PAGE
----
Feb 25, 2013

When I grow up, I want to be like Caine

With every day that passes, I want to be more like Caine Monroy. This is thanks to George Monroy for letting Caine do what he wanted with space, cardboard boxes and his imagination, Nirvan Mullick for being kind enough to document this young boy and for Caine himself, for insisting on a dream to have his own arcade.

The story in a nutshell is as follows: Two years ago, Caine asked his dad if he could use the leftover cardboard boxes from his used auto parts store to build his own arcade. His dad said sure. He built the arcade. He had his own t-shirt made, two offers for customers to play ($1 for 5 plays or $2 for a fun pass worth 500 plays), a system to give tickets when you win and even a security system to verify the authenticity of a fun pass… this is a 9 year old kid we’re talking about. All he was needing was customers… or at least A customer. In comes Nirvan Mullick one day because he needed a spare part for his car, sees the arcade, has his mind blown away and asks Caine’s dad if he could make a documentary… the video was made, it was submitted to festivals, and it went viral… Now there’s the Imagination Foundation, a non-profit organization to promote creativity among children, Caine has a scholarship to pay for his studies and people all around the world have jumped on board to do creative things with cardboard.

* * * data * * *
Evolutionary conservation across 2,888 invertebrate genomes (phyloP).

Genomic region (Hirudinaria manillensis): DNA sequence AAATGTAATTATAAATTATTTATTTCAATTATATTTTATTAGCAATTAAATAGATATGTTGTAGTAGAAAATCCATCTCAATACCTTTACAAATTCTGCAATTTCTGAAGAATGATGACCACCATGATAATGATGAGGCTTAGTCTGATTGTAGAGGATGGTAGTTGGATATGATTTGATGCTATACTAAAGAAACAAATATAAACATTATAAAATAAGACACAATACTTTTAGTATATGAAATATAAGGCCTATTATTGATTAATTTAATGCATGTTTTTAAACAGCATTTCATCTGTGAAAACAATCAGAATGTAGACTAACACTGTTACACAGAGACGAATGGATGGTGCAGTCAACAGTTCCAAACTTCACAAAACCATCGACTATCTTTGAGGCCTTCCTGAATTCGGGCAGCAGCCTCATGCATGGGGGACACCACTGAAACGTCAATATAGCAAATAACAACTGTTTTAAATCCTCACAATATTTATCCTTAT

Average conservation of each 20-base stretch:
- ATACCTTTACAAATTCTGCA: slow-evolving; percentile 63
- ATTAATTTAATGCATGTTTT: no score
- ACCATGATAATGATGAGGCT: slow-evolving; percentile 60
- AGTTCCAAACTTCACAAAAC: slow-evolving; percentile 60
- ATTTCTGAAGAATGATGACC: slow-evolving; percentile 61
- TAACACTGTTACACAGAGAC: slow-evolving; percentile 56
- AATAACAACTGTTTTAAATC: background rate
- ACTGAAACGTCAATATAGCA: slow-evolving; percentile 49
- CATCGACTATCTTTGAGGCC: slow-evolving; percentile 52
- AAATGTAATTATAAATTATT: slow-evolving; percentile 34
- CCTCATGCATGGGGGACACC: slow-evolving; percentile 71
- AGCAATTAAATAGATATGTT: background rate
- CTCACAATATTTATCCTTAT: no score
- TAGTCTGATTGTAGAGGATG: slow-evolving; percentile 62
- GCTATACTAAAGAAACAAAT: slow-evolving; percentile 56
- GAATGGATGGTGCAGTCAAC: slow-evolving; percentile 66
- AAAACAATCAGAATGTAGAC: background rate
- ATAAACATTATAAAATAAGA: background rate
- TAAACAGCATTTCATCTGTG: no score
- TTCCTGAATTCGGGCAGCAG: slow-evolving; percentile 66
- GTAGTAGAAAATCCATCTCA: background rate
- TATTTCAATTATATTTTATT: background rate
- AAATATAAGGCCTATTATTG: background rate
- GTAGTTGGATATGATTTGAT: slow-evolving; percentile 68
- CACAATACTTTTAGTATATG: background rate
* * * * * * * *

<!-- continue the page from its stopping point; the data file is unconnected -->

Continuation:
This is a kid who had a dream. Some people may say he brought it forth on a small scale and that if it weren’t for Nirvan, he wouldn’t have the recognition he has, and there may be a point somewhere within that commentary (although a stupid point I might add). The fact still remains, small scale or large… he brought his dream to life. He took an idea and turned it into something tangible. He did what the vast majority of the world doesn’t have the vision or the balls to do for their entire lives. He thought of something, said he wanted to do it, and did it.

For this alone, Caine is one of a handful of people I look up to in my life. So to Caine, here’s to you man. Going to East LA is officially on my Bucket List thanks to you and I hope I can do something as special as what you’ve created.


Ps.: I really hope you keep this up, because I’d love to see a full size cardboard arcade to promote creativity, green initiatives and education among young people. Think about it, instead of boring kids with lame textbooks, this could be the beginning of an integrated education movement where kids are shown how to create rather than bored with adult words that fail to entertain, communicate or educate. 


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